Anti-Inflammatory Ginger Pear Juice

Anti-Inflammatory Ginger Pear Juice
By: Stacy Kennedy, MPH, RD, CSO, LDN; Reboot Nutritionist

Help your immune system by making time for sleep and exercise, keeping stress in check, limiting alcohol and sweets, and of course loading up on those veggies and fruits. Fruits and vegetables contain natural, anti-inflammatory, immune supportive properties.  This winter wonderland juice is fresh, crisp and full of good stuff.  Fresh herbs like rosemary contain phytonutrients credited with reducing inflammation and helping skin. Ginger is known as a potent root with inflammation, nausea and potentially cholesterol-reducing capabilitiesCelery root is loaded with electrolytes like calcium, magnesium, potassium and even natural sodium.  Pair with pear’s antioxidants and you’ve got a winter juice that’s sure to taste great and help keep you feeling energized. If you’re in the southern hemisphere, you can find celery and apples to replace the celery root and pears to make this juice.

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  • 2 celery roots (celeriac)
  •  1 inch (2.5 cm) piece of ginger
  • 1 pear
  • 6 leaves romaine
  • 2 sprigs rosemary


  1. Wash all produce well.
  2. Juice rosemary with stem on, wrapping around celery root or pear to get most yield.
  3. Juice all ingredients.
  4. Enjoy!


  • Celery root – fennel, celery, jicama
  • Ginger – lemon, lime, turmeric
  • Pear – granny smith apple
  • Romaine – spinach, kale, lettuce
  • Rosemary – sage, basil

Servings: 1

  • Nutrition per serving:

Yields and nutritional information are estimated and will vary depending on produce size and equipment used.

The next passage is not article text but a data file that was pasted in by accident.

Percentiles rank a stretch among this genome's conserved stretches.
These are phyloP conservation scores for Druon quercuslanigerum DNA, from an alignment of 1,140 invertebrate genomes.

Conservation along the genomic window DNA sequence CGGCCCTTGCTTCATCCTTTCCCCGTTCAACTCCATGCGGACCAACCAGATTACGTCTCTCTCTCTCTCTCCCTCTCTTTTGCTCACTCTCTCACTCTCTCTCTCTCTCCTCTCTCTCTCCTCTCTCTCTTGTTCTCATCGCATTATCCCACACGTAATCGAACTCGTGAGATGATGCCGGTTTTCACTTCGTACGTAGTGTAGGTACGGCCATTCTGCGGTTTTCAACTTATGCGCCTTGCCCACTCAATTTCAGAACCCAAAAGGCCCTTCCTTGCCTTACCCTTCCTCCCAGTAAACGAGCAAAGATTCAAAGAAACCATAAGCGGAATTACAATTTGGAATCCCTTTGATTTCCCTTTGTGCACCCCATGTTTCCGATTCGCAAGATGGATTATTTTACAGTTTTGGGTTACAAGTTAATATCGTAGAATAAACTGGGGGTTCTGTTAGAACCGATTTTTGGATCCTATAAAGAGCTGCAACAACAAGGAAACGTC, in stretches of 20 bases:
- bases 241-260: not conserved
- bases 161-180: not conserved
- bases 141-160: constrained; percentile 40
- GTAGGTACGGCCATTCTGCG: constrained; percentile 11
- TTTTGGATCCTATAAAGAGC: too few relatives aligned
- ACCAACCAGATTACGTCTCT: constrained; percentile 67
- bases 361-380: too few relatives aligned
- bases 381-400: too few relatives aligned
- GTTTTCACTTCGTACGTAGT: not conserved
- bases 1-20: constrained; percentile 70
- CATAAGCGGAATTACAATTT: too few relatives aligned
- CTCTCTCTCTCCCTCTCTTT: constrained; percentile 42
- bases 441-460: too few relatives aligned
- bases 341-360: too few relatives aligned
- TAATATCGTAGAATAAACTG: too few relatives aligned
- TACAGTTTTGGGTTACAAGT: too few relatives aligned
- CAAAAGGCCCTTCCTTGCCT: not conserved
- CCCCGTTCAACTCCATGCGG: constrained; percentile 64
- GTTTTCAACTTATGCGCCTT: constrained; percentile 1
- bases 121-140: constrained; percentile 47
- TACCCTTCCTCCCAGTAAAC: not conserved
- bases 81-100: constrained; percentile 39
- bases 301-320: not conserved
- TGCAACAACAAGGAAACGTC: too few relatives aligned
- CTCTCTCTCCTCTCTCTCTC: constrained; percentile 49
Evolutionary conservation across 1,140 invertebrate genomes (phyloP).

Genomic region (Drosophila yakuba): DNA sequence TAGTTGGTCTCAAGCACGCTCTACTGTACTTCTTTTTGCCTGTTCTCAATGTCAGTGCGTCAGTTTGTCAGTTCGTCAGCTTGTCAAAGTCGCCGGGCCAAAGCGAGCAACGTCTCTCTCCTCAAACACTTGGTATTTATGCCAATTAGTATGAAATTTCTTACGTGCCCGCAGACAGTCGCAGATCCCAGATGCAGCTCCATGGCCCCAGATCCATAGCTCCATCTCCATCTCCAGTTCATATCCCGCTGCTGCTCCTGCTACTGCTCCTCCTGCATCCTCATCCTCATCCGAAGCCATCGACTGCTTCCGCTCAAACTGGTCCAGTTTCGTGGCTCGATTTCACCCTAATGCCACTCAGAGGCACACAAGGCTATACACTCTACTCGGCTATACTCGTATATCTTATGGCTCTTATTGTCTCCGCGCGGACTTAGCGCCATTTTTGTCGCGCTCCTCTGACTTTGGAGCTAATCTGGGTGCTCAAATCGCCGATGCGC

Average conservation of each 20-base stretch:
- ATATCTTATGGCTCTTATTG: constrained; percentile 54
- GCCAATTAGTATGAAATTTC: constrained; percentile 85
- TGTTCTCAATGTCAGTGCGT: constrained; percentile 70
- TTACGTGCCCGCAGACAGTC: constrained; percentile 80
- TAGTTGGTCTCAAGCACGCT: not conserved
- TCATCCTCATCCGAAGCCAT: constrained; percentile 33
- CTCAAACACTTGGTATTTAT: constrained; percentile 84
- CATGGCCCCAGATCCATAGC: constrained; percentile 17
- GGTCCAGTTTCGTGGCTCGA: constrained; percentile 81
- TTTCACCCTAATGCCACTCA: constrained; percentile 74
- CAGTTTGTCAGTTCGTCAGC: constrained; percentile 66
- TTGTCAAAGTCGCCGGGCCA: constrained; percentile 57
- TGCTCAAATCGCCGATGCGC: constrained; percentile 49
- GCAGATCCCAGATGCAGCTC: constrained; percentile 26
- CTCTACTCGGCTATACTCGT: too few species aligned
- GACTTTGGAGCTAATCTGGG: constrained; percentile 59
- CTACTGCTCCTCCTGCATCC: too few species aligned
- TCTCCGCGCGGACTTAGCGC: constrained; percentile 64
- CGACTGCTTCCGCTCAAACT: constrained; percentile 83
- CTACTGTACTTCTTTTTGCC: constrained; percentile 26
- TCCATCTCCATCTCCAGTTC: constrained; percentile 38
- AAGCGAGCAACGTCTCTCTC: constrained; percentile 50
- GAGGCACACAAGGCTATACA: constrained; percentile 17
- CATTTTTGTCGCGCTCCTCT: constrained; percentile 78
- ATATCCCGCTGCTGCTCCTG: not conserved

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Stacy Kennedy, MPH, RD, CSO, LDN; Reboot Nutritionist

Stacy is a Board Certified Specialist in Oncology Nutrition and an Integrative Nutritionist. She consults for various companies, focusing on health, wellness and innovative strategies to help increase individual’s fruit and vegetable intake. Stacy is an American College of Sports Medicine Certified Health Fitness Specialist; she holds a BS degree in Dietetics from Indiana University, completed her dietetic internship at Massachusetts General Hospital, and earned a Masters in Public Health from the University of North Carolina at Chapel Hill. She is a Senior Clinical Nutritionist at the Dana Farber Cancer Institute/Brigham & Women’s Hospital, Harvard Medical School teaching affiliates, in Boston, MA, with more than 20 years of experience. Stacy created and now serves as project manager and lead writer for nutrition services content on the Dana Farber website and the affiliated, nationally recognized nutrition app. Stacy is regularly featured on TV, radio, print and social media on behalf of Dana Farber and other organizations. Together with her husband, Dr. Russell Kennedy PsyD, they have a private practice, Wellness Guides, LLC. Stacy is an adjunct professor in Wellness and Health Coaching at William James College, currently teaching a graduate course in Health Coaching. Stacy is featured in the award winning documentary films, “Fat, Sick & Nearly Dead” and “Fat, Sick & Nearly Dead 2,” and serves on the Reboot with Joe Medical Advisory Board. Stacy lives in Wellesley with her husband, two sons and three dogs. She enjoys cooking, yoga, hiking and spending time with friends and family. Stacy is also one of the nutritionists who runs our Guided Reboot programs.

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